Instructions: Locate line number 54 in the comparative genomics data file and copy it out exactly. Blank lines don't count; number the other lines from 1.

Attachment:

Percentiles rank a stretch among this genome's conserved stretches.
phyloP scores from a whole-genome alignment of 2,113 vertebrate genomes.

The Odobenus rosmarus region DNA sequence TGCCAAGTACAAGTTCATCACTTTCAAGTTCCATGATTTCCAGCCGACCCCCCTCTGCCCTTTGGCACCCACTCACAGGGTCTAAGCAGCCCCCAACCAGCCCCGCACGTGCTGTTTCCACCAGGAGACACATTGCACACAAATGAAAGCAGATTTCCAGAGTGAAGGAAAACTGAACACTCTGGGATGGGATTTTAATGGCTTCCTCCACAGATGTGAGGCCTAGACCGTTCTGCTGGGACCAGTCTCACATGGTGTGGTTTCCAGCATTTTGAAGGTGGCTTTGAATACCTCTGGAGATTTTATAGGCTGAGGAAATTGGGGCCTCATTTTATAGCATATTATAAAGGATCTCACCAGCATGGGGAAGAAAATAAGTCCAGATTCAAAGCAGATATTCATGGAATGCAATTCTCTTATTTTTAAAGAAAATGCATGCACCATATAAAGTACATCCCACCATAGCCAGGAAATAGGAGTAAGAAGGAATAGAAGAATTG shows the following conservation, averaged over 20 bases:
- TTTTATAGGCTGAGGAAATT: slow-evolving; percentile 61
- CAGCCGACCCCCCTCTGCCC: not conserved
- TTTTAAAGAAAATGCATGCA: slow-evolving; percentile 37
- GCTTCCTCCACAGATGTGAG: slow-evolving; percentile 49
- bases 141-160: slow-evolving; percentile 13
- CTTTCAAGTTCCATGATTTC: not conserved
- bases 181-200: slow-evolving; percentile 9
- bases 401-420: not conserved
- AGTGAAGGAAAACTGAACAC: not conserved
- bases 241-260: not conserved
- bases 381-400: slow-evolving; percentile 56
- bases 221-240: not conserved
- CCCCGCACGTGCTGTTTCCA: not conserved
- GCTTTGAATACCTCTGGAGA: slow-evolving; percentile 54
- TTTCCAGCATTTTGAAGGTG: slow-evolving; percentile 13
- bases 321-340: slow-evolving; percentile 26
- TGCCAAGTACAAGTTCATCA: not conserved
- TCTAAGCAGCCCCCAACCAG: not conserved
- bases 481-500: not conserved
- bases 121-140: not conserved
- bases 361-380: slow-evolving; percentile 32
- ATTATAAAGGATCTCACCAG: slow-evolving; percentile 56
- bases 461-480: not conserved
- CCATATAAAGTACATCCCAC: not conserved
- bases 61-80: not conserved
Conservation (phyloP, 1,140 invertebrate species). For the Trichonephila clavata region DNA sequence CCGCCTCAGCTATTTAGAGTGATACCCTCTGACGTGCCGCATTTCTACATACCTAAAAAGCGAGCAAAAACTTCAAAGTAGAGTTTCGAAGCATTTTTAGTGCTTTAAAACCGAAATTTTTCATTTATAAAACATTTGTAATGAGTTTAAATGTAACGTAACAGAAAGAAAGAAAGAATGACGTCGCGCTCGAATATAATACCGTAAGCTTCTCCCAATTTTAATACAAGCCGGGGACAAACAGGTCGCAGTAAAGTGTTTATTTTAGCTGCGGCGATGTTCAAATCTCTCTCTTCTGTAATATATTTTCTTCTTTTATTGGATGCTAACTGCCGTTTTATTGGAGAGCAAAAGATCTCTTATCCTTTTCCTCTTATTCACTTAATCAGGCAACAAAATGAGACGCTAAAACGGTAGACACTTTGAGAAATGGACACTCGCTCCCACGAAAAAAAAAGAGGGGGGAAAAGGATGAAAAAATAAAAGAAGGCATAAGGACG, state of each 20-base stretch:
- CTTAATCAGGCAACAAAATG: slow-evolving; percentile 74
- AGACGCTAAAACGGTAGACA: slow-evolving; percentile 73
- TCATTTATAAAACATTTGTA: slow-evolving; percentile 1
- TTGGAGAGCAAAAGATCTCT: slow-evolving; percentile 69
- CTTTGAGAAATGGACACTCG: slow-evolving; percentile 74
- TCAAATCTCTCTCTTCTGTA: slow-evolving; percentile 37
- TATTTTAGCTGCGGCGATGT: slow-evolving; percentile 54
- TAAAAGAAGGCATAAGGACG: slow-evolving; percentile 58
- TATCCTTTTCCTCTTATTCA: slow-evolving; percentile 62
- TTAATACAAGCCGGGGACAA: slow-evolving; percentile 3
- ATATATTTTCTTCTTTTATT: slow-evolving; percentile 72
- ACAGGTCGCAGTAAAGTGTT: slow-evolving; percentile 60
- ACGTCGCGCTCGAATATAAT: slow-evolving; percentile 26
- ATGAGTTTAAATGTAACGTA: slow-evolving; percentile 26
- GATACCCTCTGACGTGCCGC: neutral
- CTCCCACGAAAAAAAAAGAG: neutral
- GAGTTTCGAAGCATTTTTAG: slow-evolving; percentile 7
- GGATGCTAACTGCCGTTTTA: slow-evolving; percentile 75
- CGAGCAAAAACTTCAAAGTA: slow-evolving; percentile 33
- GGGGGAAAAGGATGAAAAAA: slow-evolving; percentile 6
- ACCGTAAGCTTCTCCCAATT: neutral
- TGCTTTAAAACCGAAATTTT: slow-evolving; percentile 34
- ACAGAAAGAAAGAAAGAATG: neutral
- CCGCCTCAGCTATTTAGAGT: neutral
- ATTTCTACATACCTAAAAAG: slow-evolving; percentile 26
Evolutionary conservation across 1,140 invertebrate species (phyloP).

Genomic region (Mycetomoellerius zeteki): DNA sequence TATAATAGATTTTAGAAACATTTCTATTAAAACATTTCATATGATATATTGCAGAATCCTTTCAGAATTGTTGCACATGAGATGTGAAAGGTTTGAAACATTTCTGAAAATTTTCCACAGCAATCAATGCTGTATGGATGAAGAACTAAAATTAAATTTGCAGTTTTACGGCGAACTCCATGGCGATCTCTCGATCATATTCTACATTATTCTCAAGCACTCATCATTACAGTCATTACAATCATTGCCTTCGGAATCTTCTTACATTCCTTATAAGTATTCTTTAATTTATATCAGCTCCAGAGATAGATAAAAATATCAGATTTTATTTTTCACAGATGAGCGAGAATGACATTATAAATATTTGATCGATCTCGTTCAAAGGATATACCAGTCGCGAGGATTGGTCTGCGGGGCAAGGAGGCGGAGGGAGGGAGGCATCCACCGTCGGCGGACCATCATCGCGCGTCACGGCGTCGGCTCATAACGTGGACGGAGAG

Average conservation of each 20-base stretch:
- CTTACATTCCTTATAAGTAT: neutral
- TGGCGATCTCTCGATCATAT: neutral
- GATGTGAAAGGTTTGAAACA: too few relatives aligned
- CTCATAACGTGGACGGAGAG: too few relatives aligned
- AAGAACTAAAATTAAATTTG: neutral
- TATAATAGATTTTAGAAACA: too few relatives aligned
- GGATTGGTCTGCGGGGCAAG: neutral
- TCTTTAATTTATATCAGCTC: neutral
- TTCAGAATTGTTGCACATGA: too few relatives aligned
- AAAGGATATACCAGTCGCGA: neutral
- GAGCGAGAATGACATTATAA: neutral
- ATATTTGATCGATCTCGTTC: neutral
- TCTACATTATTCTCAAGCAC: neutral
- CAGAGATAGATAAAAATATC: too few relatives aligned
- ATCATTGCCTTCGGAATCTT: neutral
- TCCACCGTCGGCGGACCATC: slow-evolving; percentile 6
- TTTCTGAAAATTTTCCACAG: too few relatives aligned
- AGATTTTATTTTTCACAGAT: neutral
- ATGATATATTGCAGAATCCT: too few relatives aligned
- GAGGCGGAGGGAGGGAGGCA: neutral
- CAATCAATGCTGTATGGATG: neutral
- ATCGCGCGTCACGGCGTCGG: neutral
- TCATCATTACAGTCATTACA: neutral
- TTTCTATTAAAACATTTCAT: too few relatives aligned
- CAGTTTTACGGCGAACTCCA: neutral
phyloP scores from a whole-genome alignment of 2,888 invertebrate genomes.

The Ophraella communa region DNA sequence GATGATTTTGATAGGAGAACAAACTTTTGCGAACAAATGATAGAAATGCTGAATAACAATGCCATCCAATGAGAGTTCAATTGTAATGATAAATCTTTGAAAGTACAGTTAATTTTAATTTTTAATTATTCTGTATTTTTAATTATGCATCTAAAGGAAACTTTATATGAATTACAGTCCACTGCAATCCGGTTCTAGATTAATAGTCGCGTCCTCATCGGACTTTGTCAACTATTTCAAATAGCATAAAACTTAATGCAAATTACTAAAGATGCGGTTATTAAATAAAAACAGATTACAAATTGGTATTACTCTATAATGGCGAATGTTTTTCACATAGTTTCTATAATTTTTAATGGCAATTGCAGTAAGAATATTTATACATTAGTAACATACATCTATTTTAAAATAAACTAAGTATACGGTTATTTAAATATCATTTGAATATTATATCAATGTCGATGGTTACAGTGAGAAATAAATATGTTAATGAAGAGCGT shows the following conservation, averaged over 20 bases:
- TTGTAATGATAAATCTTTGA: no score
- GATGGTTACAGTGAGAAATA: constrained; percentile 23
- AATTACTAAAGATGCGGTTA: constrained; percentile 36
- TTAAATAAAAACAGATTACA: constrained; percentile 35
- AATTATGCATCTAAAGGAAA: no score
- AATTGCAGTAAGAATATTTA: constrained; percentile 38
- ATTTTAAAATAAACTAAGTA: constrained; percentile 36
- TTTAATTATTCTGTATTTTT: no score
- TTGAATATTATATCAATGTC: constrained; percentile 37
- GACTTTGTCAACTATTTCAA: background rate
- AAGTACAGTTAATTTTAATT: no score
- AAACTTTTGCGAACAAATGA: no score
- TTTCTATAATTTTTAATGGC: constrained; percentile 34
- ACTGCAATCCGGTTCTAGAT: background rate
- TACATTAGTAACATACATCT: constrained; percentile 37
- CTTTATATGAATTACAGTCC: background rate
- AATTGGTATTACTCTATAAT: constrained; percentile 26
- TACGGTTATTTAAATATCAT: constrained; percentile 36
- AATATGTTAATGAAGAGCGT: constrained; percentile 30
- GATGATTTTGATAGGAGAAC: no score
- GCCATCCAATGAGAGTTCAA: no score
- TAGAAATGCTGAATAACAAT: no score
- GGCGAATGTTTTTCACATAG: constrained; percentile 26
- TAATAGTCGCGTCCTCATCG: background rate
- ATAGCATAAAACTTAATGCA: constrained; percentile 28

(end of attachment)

- ATTTCTACATACCTAAAAAG: slow-evolving; percentile 26